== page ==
In a bid to reduce the pummelling they've been taking in the press on account of their business practices, private sector colleges and universities (PSCUs) have concocted a new PR push that they hope will serve to restore them in the public's eyes. "A for-profit-college trade group has released standards of conduct that it hopes will become a Better Business Bureau-style 'seal of approval' for colleges that sign them, giving assurance and consumer protection to students," reports a September 15, 2011 Inside Higher Ed article.
There's some hope, however, that this initiative involves something more than image manipulation. It has won support among politicians who had previously been quite outspoken with respect to the perceived abuses of for-profit higher education sector.
The stand-out item on the new PSCU code of conduct is a 21-day trial period to which new students are entitled in order to determine whether the school and the program are a proper fit.
Industry participants have been slow to cotton to the new code of conduct. The Inside Higher Ed article estimates that only some "17 percent of the for-profit sector's enrollments have signed the standards." But among that 17 percent are some pretty noteworthy players, including industry giant Kaplan University and Career Education Corporation, which operates some 80 postsecondary education institutions.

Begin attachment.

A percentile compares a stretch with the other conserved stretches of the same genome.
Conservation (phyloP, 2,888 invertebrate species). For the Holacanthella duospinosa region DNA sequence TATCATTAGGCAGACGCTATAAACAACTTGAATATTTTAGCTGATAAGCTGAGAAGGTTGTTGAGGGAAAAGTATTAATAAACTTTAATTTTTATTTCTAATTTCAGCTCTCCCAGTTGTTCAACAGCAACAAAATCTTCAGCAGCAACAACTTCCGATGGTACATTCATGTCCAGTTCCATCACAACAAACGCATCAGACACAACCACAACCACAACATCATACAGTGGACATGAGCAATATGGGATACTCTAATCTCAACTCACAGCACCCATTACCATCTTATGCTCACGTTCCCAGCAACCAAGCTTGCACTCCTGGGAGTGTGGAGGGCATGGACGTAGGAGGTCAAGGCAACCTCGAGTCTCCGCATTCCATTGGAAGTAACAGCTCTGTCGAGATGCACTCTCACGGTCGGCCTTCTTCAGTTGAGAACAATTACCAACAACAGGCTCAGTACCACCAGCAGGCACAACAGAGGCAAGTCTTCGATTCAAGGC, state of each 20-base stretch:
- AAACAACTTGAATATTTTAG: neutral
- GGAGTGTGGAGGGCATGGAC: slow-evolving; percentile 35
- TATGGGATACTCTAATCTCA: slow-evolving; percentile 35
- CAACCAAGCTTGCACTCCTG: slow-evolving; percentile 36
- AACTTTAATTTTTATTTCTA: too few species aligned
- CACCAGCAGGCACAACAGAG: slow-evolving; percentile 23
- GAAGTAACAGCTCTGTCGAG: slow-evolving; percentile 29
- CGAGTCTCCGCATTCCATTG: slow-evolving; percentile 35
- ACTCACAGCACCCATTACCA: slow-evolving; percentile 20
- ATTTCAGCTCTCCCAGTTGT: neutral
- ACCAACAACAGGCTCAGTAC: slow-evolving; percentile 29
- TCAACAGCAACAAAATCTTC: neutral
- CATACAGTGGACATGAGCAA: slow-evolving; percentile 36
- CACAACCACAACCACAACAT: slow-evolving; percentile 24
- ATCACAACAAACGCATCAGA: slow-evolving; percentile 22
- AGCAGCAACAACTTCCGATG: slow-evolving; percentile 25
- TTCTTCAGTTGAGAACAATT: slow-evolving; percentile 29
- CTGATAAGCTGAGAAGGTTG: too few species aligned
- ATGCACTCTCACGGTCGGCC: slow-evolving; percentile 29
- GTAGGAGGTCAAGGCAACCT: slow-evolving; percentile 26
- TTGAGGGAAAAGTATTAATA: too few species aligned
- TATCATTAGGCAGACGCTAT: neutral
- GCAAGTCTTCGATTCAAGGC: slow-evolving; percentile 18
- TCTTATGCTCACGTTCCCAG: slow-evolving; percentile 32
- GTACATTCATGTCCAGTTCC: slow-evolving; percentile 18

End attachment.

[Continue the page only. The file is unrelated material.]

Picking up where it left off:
Some of the more reticent PSCUs include University of Phoenix and Capella University. Their reticence does not necessarily signal refusal but simply a wait-and-see attitude. The Inside Higher Ed article reports that industry experts will see compliance to the new code of conduct come in waves, as companies witness other companies beginning to adhere to it.
Should PSCUs adhere to it in good faith, the code could bring the entire industry a long way toward necessary reform, as the stipulations included in it targets various long-standing shortcomings. "The codes of conduct hit several areas that have been problematic for some for-profits," the Inside Higher Ed article reports, "such as the ban on incentive compensation and a required disclosure to students of information about transferability of credit and loan counseling."
It'll be interesting to see if reform really does take hold in the for-profit higher education industry. A lot is riding on the possibility that it will. Many who would otherwise have dim career prospects rely on PSCUs as a means of achieving their dreams and aspiration.